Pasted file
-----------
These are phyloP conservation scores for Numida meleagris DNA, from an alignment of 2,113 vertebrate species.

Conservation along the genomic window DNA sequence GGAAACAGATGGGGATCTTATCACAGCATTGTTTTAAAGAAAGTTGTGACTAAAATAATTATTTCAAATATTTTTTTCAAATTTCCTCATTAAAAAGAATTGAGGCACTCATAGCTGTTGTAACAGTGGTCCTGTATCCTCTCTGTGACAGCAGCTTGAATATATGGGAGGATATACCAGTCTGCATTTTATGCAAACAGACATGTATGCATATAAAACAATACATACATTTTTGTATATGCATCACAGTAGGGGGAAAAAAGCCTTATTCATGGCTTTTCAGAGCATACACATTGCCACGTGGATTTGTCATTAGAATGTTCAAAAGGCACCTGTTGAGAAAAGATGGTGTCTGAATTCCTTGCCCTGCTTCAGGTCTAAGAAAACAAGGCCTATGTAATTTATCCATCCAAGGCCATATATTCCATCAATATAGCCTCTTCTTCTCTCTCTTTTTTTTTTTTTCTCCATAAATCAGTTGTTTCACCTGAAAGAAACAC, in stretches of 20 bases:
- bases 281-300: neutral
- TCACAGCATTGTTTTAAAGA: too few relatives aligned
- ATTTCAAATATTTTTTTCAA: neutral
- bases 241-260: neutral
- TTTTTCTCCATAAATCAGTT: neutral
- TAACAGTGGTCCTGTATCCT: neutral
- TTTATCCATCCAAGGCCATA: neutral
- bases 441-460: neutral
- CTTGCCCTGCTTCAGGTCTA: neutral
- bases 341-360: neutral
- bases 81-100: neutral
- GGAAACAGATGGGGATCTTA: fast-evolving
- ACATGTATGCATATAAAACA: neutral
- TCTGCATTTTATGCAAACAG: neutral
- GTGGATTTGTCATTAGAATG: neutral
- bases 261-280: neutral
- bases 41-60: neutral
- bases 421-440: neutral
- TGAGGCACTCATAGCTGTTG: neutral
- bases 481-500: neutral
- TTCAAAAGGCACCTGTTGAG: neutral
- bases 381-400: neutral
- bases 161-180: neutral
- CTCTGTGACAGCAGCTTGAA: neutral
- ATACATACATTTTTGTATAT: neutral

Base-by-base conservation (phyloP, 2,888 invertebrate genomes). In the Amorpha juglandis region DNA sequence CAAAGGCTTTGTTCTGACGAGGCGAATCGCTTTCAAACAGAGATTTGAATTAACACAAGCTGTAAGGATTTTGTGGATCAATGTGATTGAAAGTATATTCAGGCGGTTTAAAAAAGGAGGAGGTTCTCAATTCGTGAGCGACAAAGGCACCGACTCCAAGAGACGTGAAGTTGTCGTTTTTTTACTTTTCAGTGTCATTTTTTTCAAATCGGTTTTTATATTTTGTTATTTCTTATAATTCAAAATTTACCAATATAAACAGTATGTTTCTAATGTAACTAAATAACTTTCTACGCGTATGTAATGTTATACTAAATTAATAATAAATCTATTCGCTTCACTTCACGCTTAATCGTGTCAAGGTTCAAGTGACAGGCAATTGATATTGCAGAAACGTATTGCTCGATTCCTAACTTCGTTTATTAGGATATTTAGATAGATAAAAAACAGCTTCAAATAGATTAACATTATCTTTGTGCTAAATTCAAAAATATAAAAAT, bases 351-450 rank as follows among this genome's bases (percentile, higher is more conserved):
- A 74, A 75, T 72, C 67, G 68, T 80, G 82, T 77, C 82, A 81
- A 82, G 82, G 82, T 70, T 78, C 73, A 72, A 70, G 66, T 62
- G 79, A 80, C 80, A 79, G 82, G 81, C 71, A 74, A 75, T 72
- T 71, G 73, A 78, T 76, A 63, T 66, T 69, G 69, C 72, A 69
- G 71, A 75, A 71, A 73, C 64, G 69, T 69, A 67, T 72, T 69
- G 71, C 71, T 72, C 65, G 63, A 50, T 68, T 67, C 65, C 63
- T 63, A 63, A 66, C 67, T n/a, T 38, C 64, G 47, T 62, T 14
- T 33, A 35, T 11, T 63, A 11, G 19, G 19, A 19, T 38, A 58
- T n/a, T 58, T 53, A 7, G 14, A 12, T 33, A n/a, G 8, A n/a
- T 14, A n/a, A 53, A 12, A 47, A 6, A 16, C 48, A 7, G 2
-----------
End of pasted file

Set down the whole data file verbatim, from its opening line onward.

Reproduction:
These are phyloP conservation scores for Numida meleagris DNA, from an alignment of 2,113 vertebrate species.

Conservation along the genomic window DNA sequence GGAAACAGATGGGGATCTTATCACAGCATTGTTTTAAAGAAAGTTGTGACTAAAATAATTATTTCAAATATTTTTTTCAAATTTCCTCATTAAAAAGAATTGAGGCACTCATAGCTGTTGTAACAGTGGTCCTGTATCCTCTCTGTGACAGCAGCTTGAATATATGGGAGGATATACCAGTCTGCATTTTATGCAAACAGACATGTATGCATATAAAACAATACATACATTTTTGTATATGCATCACAGTAGGGGGAAAAAAGCCTTATTCATGGCTTTTCAGAGCATACACATTGCCACGTGGATTTGTCATTAGAATGTTCAAAAGGCACCTGTTGAGAAAAGATGGTGTCTGAATTCCTTGCCCTGCTTCAGGTCTAAGAAAACAAGGCCTATGTAATTTATCCATCCAAGGCCATATATTCCATCAATATAGCCTCTTCTTCTCTCTCTTTTTTTTTTTTTCTCCATAAATCAGTTGTTTCACCTGAAAGAAACAC, in stretches of 20 bases:
- bases 281-300: neutral
- TCACAGCATTGTTTTAAAGA: too few relatives aligned
- ATTTCAAATATTTTTTTCAA: neutral
- bases 241-260: neutral
- TTTTTCTCCATAAATCAGTT: neutral
- TAACAGTGGTCCTGTATCCT: neutral
- TTTATCCATCCAAGGCCATA: neutral
- bases 441-460: neutral
- CTTGCCCTGCTTCAGGTCTA: neutral
- bases 341-360: neutral
- bases 81-100: neutral
- GGAAACAGATGGGGATCTTA: fast-evolving
- ACATGTATGCATATAAAACA: neutral
- TCTGCATTTTATGCAAACAG: neutral
- GTGGATTTGTCATTAGAATG: neutral
- bases 261-280: neutral
- bases 41-60: neutral
- bases 421-440: neutral
- TGAGGCACTCATAGCTGTTG: neutral
- bases 481-500: neutral
- TTCAAAAGGCACCTGTTGAG: neutral
- bases 381-400: neutral
- bases 161-180: neutral
- CTCTGTGACAGCAGCTTGAA: neutral
- ATACATACATTTTTGTATAT: neutral

Base-by-base conservation (phyloP, 2,888 invertebrate genomes). In the Amorpha juglandis region DNA sequence CAAAGGCTTTGTTCTGACGAGGCGAATCGCTTTCAAACAGAGATTTGAATTAACACAAGCTGTAAGGATTTTGTGGATCAATGTGATTGAAAGTATATTCAGGCGGTTTAAAAAAGGAGGAGGTTCTCAATTCGTGAGCGACAAAGGCACCGACTCCAAGAGACGTGAAGTTGTCGTTTTTTTACTTTTCAGTGTCATTTTTTTCAAATCGGTTTTTATATTTTGTTATTTCTTATAATTCAAAATTTACCAATATAAACAGTATGTTTCTAATGTAACTAAATAACTTTCTACGCGTATGTAATGTTATACTAAATTAATAATAAATCTATTCGCTTCACTTCACGCTTAATCGTGTCAAGGTTCAAGTGACAGGCAATTGATATTGCAGAAACGTATTGCTCGATTCCTAACTTCGTTTATTAGGATATTTAGATAGATAAAAAACAGCTTCAAATAGATTAACATTATCTTTGTGCTAAATTCAAAAATATAAAAAT, bases 351-450 rank as follows among this genome's bases (percentile, higher is more conserved):
- A 74, A 75, T 72, C 67, G 68, T 80, G 82, T 77, C 82, A 81
- A 82, G 82, G 82, T 70, T 78, C 73, A 72, A 70, G 66, T 62
- G 79, A 80, C 80, A 79, G 82, G 81, C 71, A 74, A 75, T 72
- T 71, G 73, A 78, T 76, A 63, T 66, T 69, G 69, C 72, A 69
- G 71, A 75, A 71, A 73, C 64, G 69, T 69, A 67, T 72, T 69
- G 71, C 71, T 72, C 65, G 63, A 50, T 68, T 67, C 65, C 63
- T 63, A 63, A 66, C 67, T n/a, T 38, C 64, G 47, T 62, T 14
- T 33, A 35, T 11, T 63, A 11, G 19, G 19, A 19, T 38, A 58
- T n/a, T 58, T 53, A 7, G 14, A 12, T 33, A n/a, G 8, A n/a
- T 14, A n/a, A 53, A 12, A 47, A 6, A 16, C 48, A 7, G 2